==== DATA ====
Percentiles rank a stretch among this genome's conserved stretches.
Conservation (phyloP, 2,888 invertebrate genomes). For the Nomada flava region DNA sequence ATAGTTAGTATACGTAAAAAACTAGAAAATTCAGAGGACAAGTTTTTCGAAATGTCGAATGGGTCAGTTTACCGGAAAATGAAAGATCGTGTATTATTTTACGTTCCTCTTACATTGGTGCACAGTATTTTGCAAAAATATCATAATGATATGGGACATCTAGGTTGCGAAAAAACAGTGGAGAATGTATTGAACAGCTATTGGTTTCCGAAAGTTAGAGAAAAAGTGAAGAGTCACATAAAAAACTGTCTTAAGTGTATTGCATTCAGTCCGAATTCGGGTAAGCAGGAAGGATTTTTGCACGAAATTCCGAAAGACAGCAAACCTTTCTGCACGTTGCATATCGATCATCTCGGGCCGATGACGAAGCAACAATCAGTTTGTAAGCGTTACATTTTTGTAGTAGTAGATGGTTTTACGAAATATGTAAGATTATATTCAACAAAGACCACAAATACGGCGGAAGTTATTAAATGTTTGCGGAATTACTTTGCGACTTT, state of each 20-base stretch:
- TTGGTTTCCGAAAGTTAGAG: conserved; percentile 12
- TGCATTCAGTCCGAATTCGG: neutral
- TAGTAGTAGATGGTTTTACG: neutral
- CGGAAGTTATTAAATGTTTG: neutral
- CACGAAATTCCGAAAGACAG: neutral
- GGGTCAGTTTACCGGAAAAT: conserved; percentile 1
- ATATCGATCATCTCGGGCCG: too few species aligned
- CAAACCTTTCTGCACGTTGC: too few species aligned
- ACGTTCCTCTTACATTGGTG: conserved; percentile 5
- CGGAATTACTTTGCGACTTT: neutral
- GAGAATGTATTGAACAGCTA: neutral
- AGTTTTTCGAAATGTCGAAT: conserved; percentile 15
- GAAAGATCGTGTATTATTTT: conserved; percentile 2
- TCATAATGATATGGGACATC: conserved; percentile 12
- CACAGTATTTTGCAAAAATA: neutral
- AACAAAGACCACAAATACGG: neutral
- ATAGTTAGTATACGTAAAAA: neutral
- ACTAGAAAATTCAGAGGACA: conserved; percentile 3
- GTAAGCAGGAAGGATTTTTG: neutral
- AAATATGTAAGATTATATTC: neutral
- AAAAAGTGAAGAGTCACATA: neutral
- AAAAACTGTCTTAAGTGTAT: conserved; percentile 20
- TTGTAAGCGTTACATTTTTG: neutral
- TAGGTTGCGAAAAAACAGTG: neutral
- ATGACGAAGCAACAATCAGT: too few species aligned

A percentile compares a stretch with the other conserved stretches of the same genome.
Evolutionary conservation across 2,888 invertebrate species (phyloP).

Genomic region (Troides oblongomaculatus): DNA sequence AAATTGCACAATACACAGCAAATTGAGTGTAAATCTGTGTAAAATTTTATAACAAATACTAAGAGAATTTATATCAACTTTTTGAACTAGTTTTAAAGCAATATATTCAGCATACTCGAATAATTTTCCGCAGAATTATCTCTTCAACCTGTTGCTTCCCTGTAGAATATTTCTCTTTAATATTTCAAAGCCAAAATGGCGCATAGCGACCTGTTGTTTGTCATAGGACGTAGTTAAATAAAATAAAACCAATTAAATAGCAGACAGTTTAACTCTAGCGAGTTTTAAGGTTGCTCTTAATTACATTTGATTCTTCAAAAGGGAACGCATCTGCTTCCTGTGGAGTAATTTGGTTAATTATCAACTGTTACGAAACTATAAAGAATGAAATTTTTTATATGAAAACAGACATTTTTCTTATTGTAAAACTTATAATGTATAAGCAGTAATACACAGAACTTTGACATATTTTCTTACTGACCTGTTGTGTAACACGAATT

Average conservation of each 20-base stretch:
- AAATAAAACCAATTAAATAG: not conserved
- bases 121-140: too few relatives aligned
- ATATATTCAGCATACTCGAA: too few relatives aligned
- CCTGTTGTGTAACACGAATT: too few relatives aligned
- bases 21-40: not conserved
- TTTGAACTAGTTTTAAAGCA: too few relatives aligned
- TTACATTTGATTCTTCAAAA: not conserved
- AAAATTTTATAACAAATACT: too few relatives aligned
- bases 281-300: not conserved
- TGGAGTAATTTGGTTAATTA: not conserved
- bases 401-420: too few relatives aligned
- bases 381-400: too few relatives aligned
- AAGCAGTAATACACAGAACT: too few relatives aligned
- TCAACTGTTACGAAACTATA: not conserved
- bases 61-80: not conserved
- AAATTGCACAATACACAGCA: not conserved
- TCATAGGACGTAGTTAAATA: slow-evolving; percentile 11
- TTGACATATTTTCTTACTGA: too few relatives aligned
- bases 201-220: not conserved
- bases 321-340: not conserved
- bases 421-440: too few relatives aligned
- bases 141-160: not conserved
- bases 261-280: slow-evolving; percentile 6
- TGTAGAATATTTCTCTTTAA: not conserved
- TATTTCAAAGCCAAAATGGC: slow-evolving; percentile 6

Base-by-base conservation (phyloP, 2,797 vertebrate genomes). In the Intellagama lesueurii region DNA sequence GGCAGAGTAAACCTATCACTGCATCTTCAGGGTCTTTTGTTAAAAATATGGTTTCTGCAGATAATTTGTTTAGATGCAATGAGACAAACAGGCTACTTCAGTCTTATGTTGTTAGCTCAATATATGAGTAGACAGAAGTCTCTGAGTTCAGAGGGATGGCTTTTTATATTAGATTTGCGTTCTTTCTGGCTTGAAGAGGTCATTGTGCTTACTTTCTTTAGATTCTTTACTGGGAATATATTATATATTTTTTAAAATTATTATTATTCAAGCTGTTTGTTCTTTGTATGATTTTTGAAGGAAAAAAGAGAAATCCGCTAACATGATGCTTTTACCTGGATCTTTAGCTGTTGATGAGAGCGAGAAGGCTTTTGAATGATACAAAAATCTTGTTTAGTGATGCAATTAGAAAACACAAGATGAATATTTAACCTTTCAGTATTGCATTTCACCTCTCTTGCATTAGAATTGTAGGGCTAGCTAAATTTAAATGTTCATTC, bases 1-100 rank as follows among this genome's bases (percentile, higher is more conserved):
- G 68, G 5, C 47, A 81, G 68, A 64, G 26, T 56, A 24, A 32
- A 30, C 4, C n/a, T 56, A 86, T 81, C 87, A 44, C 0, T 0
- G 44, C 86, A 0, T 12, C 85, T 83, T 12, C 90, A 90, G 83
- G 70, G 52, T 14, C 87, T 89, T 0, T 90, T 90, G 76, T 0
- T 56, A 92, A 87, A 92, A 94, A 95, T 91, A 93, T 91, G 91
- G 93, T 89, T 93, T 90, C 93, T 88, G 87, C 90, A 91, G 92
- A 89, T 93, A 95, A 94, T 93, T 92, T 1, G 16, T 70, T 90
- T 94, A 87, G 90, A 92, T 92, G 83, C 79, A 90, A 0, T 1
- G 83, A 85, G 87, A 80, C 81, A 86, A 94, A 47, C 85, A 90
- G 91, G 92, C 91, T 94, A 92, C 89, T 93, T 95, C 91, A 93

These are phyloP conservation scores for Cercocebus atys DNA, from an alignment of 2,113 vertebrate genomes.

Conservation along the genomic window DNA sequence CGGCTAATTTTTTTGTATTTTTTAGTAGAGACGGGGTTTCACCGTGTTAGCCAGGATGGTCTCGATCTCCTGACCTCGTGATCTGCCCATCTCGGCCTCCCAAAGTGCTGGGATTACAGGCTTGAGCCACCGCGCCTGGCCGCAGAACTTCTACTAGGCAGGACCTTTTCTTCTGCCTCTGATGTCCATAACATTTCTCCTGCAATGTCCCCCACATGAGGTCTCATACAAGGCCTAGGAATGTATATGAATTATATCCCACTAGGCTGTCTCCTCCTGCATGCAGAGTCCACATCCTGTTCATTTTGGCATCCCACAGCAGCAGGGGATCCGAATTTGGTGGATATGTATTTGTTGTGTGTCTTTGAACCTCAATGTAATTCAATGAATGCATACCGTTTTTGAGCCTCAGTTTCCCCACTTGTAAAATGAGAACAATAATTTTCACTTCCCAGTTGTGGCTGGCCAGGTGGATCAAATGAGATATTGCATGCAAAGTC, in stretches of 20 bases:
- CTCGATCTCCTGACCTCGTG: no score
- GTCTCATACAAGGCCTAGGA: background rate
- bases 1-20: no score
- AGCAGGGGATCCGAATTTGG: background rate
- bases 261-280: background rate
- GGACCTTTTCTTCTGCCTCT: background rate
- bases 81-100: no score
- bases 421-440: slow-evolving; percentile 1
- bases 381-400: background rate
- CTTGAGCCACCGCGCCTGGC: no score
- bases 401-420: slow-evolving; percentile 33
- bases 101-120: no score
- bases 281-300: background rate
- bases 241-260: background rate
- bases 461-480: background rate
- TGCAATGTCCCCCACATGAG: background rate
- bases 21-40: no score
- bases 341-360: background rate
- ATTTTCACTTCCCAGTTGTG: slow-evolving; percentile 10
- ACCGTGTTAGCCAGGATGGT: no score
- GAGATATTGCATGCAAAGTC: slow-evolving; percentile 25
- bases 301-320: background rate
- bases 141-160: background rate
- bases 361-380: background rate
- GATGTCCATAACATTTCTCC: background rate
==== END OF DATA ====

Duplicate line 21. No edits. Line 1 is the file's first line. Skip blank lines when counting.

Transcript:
- GTAAGCAGGAAGGATTTTTG: neutral